Edinburgh is, I have no doubt, the loveliest city in the UK. Admittedly I’ve never been to Hull, but I’m willing to stick my neck out on the issue. The centre of the city is almost entirely made up of beautiful buildings with the Old Town and the Georgian New Town complementing each other perfectly. Neither the international shopping chains nor the plethora of tartan tourist traps can outweigh its appeal.
It also has the huge benefit of hills, which make all the difference. The castle rises gloriously in the centre of the city, other impressive buildings on the north east side offer another great vista, while on the south east side is the magnificent Arthur’s Seat. Like Montjuif in Barcelona, this fulfils a dual role, both as an impressive view and vantage point but also an easy opportunity to move from urban modernity to the beauties of nature.
If the exterior attractions of the city are unmatched in the UK (and very rarely equalled across Europe) the things to do are less stellar. The castle is hugely impressive as a monument, but inside its walls it’s less interesting. With the exception of the Dynamic Earth building (interesting) and the new Scottish Parliament building (a bit silly) there is little interesting modern architecture. This probably enhances the appeal of the centre, but a bit of variety elsewhere would do no harm. The Palace of Holyrood is OK, but given that the royal family built it with the blood and tears of the working man, it could have been a bit more impressive.
There are lots of galleries – the major ones all free, one of the few unquestionably positive innovations of this government – but they are undermined by a lack of a solid basis of exceptional Scottish art to draw on, so the highlights come from the greats of European art. Inevitably this means that there are rarely more than one or two pieces from these artists, and all the drawbacks that entails. One exception is the significant number of Titian’s in the National Gallery, but the highlights there are Velazquez – Old Woman Cooking Eggs and El Greco’s Allegory. The Modern Art Museum and the Dean gallery were both substantially affected by re-hanging, indeed there were only 2 rooms open in the Dean. Fortunately, one of them was a really excellent collection of surrealist and Dadaist work from Magritte to Tanguy. My favourite was Dali’s l’oiseau. One interesting aside, a significant number of the works in Edinburgh had been accepted in lieu of inheritance tax. While I don’t particularly object to the rich swanning about in yachts and private jets I do have very strong feelings about great are being locked away in private residences and the loss of this way of recovering for public view the glories of European civilisation is (yet another) reason to object to the Tories plan to all but eliminate inheritance tax. The bastards. One other thing that struck me was that all the information about the paintings is in English. Given how obviously aware Edinburgh is of being a tourist attraction, some translations in French and/or Spanish surely is merited.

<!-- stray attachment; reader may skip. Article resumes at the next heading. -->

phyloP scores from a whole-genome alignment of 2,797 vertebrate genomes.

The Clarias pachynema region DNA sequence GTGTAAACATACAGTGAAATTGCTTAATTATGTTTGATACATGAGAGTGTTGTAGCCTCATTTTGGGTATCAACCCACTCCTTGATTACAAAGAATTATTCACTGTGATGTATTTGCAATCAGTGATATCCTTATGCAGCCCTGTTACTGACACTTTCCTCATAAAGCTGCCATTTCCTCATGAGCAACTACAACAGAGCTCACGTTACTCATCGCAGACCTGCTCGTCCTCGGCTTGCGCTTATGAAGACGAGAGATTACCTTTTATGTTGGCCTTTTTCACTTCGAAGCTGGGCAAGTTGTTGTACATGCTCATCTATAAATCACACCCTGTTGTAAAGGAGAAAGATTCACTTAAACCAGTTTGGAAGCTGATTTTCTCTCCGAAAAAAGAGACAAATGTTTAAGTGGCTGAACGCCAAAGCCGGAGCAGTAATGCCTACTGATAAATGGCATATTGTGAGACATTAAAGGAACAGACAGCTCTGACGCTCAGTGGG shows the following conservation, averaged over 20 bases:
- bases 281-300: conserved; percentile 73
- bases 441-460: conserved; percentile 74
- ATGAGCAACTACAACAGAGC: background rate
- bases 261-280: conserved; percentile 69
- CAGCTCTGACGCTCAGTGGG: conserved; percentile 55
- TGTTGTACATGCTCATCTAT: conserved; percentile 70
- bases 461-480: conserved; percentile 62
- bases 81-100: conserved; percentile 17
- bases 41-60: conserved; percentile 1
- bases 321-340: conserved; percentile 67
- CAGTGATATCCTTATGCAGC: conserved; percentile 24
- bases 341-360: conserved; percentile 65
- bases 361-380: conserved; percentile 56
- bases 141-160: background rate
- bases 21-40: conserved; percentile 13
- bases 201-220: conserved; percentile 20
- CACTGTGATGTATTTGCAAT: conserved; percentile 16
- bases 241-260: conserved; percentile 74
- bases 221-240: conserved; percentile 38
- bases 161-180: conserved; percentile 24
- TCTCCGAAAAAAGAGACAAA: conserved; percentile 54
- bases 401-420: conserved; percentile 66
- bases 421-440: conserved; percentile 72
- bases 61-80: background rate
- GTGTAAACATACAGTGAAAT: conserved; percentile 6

My uncle had generously allowed me to stay in his very smart and modern flat while I was there. In fact, so stylish was it that my appearance was clearly below the standard the residents were used to and I was generally looked at askance. Inside the flat was fine of course with, bliss, a fabulous shower. There was one modernist touch I didn’t appreciate though, there were 5 different sets of lights in the kitchen/living room (at least, I’d not be at all surprised if I missed some) and even with them all on it was still too dark to read on the sofa.
Nearby the flat was a church, which produced the latest instalment in the ever lengthening series of Really Minor Things That Irritate Me Disproportionately. They had a sign up at the front noting the names of “celebrities” buried in its cemetery. It’s not that I find advertising graves as a tourist attraction particularly distasteful more that “celebrities” is such an inappropriate word, with its inevitable overtones of the publicity hounds that infest our TV schedules. Probably there were a few people who were genuine celebrities before television (the likes of Byron, Wilde, Houdini, Lindbergh and so on) I don’t think that Adam Smith was, and he was by some distance the most notable name there. This isn’t to denigrate Smith, who was a very important thinker, more to object on his behalf and his fellow “celebrities” that there very real achievements were being reduced to equivalence with any half-wit who manages to make page 17 of Heat.
One of the reasons why people don’t properly appreciate Scotland is the weather, which is perceived as being cold and wet almost the whole year round. As I quite like the cold, and have been used to Cardiff’s level of rainfall, neither of them bothered me overmuch. However, I don’t smoke and I did have some sympathy for those people forced outside pubs and clubs to smoke on bitter December nights with the rain teeming down – and especially the girls in their party dresses. It made me wonder whether there are some places that are so cold that they simply can’t introduce a public places smoking ban because people would die from exposure if you forced them outside in their clubbing gear.